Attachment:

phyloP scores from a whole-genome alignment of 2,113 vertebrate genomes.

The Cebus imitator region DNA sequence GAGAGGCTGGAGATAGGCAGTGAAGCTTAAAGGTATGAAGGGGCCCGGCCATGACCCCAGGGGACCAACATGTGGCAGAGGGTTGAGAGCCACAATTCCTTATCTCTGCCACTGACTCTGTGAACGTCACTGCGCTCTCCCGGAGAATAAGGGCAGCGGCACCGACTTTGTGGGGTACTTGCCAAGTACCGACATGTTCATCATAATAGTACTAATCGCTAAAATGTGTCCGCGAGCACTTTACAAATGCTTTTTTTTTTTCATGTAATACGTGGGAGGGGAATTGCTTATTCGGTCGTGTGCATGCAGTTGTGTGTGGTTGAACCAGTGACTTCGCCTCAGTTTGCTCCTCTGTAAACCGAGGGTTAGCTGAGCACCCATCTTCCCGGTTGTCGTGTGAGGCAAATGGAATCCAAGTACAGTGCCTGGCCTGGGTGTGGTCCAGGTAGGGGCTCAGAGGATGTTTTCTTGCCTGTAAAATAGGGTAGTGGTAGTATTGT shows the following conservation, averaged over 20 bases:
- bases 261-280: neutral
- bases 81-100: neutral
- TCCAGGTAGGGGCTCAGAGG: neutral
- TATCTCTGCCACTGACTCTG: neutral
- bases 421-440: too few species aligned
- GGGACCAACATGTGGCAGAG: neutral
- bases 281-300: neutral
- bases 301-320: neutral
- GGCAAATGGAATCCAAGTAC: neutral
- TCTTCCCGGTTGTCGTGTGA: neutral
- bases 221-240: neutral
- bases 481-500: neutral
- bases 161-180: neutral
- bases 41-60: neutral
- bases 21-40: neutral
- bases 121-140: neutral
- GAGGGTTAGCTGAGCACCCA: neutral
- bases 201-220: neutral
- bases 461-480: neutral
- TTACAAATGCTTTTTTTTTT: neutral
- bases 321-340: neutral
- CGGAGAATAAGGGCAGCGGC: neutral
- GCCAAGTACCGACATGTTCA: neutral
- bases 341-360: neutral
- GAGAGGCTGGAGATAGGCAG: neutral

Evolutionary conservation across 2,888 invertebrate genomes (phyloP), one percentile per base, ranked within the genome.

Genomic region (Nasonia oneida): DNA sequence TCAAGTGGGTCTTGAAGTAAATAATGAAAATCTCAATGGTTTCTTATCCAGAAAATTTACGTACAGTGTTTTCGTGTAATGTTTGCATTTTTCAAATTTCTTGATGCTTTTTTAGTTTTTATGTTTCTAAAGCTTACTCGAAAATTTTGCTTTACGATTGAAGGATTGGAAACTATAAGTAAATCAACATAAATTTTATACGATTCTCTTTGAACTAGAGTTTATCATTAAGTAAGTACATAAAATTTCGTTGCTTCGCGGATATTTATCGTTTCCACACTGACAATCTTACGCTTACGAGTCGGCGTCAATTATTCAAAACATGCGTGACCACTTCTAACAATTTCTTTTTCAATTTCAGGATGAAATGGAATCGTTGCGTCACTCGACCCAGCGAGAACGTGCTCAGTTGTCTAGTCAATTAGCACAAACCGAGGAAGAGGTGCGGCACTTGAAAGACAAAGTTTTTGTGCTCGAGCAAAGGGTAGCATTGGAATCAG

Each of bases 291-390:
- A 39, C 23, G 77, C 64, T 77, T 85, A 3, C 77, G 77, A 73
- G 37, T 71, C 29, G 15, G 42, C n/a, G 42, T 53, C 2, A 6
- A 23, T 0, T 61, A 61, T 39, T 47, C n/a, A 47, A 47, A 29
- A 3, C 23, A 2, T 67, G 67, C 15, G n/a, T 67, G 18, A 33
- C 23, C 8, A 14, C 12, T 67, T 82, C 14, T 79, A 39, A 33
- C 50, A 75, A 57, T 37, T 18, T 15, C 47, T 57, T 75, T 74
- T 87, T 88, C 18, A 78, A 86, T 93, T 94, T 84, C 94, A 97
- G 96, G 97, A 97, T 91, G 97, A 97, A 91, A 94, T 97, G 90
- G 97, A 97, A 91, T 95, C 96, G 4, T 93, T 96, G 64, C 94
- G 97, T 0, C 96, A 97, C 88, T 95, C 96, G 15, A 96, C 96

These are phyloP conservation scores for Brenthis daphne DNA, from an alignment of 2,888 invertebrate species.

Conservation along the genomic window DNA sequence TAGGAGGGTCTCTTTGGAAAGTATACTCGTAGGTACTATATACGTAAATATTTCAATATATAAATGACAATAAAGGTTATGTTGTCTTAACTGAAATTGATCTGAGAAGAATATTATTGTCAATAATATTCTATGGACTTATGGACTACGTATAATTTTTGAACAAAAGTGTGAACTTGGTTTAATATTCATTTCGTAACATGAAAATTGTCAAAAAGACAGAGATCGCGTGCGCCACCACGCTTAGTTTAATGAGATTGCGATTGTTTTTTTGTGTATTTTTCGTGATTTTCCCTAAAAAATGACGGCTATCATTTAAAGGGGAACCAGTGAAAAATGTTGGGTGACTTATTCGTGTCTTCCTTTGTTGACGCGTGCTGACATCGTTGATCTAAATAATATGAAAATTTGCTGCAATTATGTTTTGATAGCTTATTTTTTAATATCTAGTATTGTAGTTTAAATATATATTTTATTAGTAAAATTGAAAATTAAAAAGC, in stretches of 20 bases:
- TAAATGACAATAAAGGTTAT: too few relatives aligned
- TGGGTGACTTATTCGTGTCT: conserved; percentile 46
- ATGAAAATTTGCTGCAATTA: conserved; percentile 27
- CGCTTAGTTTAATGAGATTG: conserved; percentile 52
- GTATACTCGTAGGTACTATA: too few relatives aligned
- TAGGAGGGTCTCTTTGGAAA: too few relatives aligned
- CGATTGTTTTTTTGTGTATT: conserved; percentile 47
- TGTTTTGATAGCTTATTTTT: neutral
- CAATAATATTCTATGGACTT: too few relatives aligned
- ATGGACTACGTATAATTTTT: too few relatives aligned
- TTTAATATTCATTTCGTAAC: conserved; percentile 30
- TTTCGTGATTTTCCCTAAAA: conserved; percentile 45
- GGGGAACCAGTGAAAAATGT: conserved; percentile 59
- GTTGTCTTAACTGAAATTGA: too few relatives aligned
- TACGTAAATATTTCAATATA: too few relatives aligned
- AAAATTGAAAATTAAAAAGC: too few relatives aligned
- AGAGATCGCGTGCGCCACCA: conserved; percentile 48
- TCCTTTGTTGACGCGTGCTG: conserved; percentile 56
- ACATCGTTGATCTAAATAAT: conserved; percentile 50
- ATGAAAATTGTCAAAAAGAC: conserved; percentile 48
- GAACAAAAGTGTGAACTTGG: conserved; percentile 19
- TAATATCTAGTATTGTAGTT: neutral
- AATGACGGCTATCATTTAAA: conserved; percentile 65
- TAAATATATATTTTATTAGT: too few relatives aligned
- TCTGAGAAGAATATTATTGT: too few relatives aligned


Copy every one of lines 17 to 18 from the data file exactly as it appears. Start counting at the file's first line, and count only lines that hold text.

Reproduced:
- bases 21-40: neutral
- bases 121-140: neutral